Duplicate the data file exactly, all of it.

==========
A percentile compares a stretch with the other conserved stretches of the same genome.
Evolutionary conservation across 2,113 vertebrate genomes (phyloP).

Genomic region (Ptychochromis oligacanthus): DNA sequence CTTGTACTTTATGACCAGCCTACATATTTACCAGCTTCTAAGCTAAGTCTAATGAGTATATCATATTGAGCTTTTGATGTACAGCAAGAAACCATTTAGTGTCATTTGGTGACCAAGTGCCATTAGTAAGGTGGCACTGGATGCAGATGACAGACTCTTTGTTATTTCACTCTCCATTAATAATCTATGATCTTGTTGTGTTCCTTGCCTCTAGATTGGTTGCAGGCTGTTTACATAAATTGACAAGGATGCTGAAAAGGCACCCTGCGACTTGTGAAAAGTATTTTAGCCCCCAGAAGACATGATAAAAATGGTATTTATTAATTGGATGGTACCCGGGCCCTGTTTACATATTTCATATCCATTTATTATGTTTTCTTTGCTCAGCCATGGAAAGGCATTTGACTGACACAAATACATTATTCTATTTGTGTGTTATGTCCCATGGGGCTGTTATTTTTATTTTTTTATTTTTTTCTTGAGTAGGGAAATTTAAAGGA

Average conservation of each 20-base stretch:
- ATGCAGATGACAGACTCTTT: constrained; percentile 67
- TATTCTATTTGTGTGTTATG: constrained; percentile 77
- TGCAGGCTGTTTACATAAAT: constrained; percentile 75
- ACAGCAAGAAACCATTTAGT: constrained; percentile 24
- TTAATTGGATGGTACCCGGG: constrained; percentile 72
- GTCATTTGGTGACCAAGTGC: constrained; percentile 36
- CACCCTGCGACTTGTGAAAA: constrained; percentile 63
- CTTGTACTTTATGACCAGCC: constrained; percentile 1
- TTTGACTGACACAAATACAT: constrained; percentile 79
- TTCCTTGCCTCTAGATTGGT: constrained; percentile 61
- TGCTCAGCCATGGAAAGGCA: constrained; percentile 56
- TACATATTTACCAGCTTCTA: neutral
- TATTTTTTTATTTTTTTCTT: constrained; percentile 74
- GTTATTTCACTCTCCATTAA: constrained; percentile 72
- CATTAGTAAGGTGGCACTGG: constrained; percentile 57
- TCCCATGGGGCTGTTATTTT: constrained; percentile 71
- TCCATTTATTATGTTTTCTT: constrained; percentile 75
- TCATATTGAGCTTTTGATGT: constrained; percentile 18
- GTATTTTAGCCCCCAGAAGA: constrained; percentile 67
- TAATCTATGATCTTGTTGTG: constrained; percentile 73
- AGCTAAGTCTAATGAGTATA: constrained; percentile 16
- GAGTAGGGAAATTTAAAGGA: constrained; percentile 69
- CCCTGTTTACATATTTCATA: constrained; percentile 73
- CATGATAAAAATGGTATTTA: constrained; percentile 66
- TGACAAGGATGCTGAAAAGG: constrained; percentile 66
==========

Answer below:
A percentile compares a stretch with the other conserved stretches of the same genome.
Evolutionary conservation across 2,113 vertebrate genomes (phyloP).

Genomic region (Ptychochromis oligacanthus): DNA sequence CTTGTACTTTATGACCAGCCTACATATTTACCAGCTTCTAAGCTAAGTCTAATGAGTATATCATATTGAGCTTTTGATGTACAGCAAGAAACCATTTAGTGTCATTTGGTGACCAAGTGCCATTAGTAAGGTGGCACTGGATGCAGATGACAGACTCTTTGTTATTTCACTCTCCATTAATAATCTATGATCTTGTTGTGTTCCTTGCCTCTAGATTGGTTGCAGGCTGTTTACATAAATTGACAAGGATGCTGAAAAGGCACCCTGCGACTTGTGAAAAGTATTTTAGCCCCCAGAAGACATGATAAAAATGGTATTTATTAATTGGATGGTACCCGGGCCCTGTTTACATATTTCATATCCATTTATTATGTTTTCTTTGCTCAGCCATGGAAAGGCATTTGACTGACACAAATACATTATTCTATTTGTGTGTTATGTCCCATGGGGCTGTTATTTTTATTTTTTTATTTTTTTCTTGAGTAGGGAAATTTAAAGGA

Average conservation of each 20-base stretch:
- ATGCAGATGACAGACTCTTT: constrained; percentile 67
- TATTCTATTTGTGTGTTATG: constrained; percentile 77
- TGCAGGCTGTTTACATAAAT: constrained; percentile 75
- ACAGCAAGAAACCATTTAGT: constrained; percentile 24
- TTAATTGGATGGTACCCGGG: constrained; percentile 72
- GTCATTTGGTGACCAAGTGC: constrained; percentile 36
- CACCCTGCGACTTGTGAAAA: constrained; percentile 63
- CTTGTACTTTATGACCAGCC: constrained; percentile 1
- TTTGACTGACACAAATACAT: constrained; percentile 79
- TTCCTTGCCTCTAGATTGGT: constrained; percentile 61
- TGCTCAGCCATGGAAAGGCA: constrained; percentile 56
- TACATATTTACCAGCTTCTA: neutral
- TATTTTTTTATTTTTTTCTT: constrained; percentile 74
- GTTATTTCACTCTCCATTAA: constrained; percentile 72
- CATTAGTAAGGTGGCACTGG: constrained; percentile 57
- TCCCATGGGGCTGTTATTTT: constrained; percentile 71
- TCCATTTATTATGTTTTCTT: constrained; percentile 75
- TCATATTGAGCTTTTGATGT: constrained; percentile 18
- GTATTTTAGCCCCCAGAAGA: constrained; percentile 67
- TAATCTATGATCTTGTTGTG: constrained; percentile 73
- AGCTAAGTCTAATGAGTATA: constrained; percentile 16
- GAGTAGGGAAATTTAAAGGA: constrained; percentile 69
- CCCTGTTTACATATTTCATA: constrained; percentile 73
- CATGATAAAAATGGTATTTA: constrained; percentile 66
- TGACAAGGATGCTGAAAAGG: constrained; percentile 66